Islam, however, is a religion of success. The Koran taught that a society which lived according to God’s will (implementing justice, equality, and a fair distribution of wealth) could not fail. Muslim history had seemed to confirm this. Unlike Christ, Muhammad had not been an apparent failure but a dazzling success.

…ardent young socialists such as David Ben-Gurion (1886–1973) simply packed their bags and sailed to Palestine, determined to create a model society that would be a light to the Gentiles and herald the socialist millennium. Others had no time for these Marxist dreams. The charismatic Austrian Theodor Herzl (1860–1904) saw the new Jewish venture as a colonial enterprise: under the wing of one of the European imperial powers, the Jewish state would be a vanguard of progress in the Islamic wilderness. Despite its avowed secularism, Zionism expressed itself instinctively in conventionally religious terminology and was essentially a religion without God.

Science has been felt to be threatening only by those Western Christians who got into the habit of reading the scriptures literally and interpreting doctrines as though they were matters of objective fact. Scientists and philosophers who find no room for God in their systems are usually referring to the idea of God as First Cause, a notion eventually abandoned by Jews, Muslims and Greek Orthodox Christians during the Middle Ages.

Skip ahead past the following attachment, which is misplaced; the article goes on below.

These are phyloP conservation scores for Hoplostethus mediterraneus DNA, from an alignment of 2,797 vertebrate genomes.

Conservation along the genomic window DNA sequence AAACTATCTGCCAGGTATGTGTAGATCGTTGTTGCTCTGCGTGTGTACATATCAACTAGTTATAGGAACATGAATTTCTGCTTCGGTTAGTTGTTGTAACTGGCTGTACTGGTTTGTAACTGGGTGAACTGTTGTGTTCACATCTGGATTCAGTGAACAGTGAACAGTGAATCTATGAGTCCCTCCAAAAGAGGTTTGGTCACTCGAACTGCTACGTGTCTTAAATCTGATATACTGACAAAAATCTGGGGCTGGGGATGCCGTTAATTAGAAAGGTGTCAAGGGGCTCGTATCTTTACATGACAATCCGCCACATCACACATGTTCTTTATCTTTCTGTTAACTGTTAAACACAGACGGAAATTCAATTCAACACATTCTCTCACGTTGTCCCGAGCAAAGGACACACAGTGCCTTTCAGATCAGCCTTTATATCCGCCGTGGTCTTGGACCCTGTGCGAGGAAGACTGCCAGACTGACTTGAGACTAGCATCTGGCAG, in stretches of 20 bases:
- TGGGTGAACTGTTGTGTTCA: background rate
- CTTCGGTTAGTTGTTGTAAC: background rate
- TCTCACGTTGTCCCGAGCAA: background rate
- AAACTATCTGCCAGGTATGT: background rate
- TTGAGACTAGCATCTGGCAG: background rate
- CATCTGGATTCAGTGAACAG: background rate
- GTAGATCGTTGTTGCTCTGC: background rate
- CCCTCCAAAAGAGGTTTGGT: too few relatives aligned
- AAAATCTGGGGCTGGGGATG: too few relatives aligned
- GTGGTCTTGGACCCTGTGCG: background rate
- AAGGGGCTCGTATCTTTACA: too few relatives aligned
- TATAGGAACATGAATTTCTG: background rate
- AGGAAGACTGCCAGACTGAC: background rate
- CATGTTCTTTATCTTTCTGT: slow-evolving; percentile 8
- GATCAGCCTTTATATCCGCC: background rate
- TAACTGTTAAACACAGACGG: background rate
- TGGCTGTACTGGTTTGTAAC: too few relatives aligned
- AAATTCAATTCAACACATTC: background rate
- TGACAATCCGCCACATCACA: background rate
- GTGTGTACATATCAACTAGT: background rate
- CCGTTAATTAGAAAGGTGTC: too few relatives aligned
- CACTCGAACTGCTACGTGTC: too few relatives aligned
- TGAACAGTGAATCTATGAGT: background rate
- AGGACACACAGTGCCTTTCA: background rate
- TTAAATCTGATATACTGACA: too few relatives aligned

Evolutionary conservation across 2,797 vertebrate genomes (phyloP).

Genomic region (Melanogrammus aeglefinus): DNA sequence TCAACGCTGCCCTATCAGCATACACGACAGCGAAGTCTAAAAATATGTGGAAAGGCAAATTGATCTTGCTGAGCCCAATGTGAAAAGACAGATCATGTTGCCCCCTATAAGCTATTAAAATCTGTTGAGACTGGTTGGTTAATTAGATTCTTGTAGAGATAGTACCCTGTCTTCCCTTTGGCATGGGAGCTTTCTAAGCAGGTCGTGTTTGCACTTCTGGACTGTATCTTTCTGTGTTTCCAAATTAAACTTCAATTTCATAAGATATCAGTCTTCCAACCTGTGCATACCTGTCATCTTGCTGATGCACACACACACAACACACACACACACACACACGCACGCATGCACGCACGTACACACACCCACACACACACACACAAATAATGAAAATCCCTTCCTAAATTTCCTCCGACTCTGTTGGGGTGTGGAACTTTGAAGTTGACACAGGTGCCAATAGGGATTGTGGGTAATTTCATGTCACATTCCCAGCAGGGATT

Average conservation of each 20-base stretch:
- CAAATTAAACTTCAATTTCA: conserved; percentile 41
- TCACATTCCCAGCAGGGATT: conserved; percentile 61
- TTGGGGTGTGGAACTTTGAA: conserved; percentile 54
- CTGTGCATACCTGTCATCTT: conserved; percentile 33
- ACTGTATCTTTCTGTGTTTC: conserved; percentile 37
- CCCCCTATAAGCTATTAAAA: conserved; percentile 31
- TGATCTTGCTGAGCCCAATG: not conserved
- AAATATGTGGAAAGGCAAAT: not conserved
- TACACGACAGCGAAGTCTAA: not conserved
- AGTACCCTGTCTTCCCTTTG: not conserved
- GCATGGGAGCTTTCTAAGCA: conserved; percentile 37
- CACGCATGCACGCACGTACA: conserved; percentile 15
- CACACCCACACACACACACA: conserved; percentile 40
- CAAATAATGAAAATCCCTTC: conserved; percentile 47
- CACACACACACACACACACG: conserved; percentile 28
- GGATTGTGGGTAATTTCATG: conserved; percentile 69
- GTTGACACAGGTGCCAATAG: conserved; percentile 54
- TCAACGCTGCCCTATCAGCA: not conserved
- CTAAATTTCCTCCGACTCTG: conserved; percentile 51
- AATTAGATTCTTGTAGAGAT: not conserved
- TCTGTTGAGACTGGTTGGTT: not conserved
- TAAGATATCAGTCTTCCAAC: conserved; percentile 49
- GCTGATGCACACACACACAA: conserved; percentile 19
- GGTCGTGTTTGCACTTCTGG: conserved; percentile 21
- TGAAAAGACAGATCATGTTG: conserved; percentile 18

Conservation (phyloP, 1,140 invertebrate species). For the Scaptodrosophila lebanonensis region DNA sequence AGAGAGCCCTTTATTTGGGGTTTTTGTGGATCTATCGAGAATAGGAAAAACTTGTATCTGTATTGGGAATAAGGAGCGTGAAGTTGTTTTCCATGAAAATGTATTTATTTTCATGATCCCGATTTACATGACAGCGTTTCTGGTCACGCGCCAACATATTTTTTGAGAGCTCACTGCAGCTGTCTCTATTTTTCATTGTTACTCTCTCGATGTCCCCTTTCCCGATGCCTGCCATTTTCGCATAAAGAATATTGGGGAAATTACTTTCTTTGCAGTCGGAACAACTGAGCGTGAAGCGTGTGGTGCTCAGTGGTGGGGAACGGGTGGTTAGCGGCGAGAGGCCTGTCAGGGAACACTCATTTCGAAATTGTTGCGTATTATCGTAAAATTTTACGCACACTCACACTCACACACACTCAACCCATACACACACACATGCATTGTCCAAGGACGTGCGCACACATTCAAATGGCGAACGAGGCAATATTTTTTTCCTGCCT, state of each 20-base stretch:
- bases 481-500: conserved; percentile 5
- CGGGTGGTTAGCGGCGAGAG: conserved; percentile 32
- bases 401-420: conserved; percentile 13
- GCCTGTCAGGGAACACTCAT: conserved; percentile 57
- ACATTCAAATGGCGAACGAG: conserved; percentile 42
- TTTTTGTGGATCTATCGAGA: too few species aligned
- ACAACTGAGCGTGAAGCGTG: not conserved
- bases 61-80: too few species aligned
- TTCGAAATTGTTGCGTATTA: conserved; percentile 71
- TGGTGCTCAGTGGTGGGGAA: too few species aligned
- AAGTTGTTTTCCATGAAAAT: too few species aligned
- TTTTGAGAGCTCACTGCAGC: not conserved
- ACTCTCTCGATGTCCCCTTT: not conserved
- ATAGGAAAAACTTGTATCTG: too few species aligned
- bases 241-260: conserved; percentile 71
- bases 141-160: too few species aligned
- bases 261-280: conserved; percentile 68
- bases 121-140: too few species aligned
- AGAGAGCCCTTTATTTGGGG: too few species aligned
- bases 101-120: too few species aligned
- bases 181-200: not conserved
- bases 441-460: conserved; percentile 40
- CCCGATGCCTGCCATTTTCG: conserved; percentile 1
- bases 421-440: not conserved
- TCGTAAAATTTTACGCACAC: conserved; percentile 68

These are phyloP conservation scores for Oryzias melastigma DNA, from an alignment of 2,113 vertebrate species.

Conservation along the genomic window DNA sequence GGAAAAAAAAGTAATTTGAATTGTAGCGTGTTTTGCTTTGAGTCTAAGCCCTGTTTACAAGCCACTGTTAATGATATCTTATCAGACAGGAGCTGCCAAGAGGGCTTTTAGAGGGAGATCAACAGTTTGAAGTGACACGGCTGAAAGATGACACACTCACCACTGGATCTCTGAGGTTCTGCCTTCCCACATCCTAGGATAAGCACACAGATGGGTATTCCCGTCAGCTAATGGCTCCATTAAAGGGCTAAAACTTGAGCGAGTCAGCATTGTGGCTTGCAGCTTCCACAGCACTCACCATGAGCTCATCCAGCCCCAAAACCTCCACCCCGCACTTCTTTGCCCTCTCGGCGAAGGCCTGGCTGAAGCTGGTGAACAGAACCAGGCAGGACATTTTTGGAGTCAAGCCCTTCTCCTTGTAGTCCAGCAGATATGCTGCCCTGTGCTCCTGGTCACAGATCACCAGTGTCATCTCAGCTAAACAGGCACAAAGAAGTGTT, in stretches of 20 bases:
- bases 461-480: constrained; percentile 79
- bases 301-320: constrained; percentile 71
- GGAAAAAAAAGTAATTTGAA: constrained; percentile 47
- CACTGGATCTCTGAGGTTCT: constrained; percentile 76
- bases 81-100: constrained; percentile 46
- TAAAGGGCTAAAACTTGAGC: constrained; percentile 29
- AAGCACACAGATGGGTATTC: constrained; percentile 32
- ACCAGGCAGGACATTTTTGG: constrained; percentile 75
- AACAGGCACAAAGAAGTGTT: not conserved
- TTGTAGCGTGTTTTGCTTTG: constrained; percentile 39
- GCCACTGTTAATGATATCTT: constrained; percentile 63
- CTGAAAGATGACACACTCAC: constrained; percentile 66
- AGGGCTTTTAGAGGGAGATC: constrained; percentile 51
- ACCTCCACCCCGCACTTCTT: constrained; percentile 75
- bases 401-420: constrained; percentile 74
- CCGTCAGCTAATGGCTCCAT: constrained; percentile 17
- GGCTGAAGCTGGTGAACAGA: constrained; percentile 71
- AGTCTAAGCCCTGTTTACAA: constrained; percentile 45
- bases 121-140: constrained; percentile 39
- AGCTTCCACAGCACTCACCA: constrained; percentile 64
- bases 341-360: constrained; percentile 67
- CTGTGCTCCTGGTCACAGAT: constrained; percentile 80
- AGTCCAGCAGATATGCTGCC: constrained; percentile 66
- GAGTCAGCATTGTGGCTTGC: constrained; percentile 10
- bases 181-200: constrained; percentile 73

We must do without God and hold on to Jesus of Nazareth. The Gospel was “the good news of a free man who has set other men free.” Jesus of Nazareth was the liberator, “the man who defines what it means to be a man.”

In brilliant studies of Dante and Bonaventure, Balthasar shows that Catholics have “seen” God in human form. Their emphasis on beauty in the gestures of ritual, drama and in the great Catholic artists indicates that God is to be found by the senses and not simply by the more cerebral and abstracted parts of the human person.

Leibniz: “Why are there beings at all, rather than just nothing?”

Unless politics and morality somehow include the idea of “God,” they will remain pragmatic and shrewd rather than wise.

The God of Jews, Christians and Muslims got off to an unfortunate start, since the tribal deity Yahweh was murderously partial to his own people. Latter-day crusaders who return to this primitive ethos are elevating the values of the tribe to an unacceptably high status and substituting man-made ideals for the transcendent reality which should challenge our prejudices. They are also denying a crucial monotheistic theme. Ever since the prophets of Israel reformed the old pagan cult of Yahweh, the God of monotheists has promoted the ideal of compassion.

From the very beginning, God was experienced as an imperative to action. From the moment when—as either El or Yahweh—God called Abraham away from his family in Haran, the cult entailed concrete action in this world and often a painful abandonment of the old sanctities.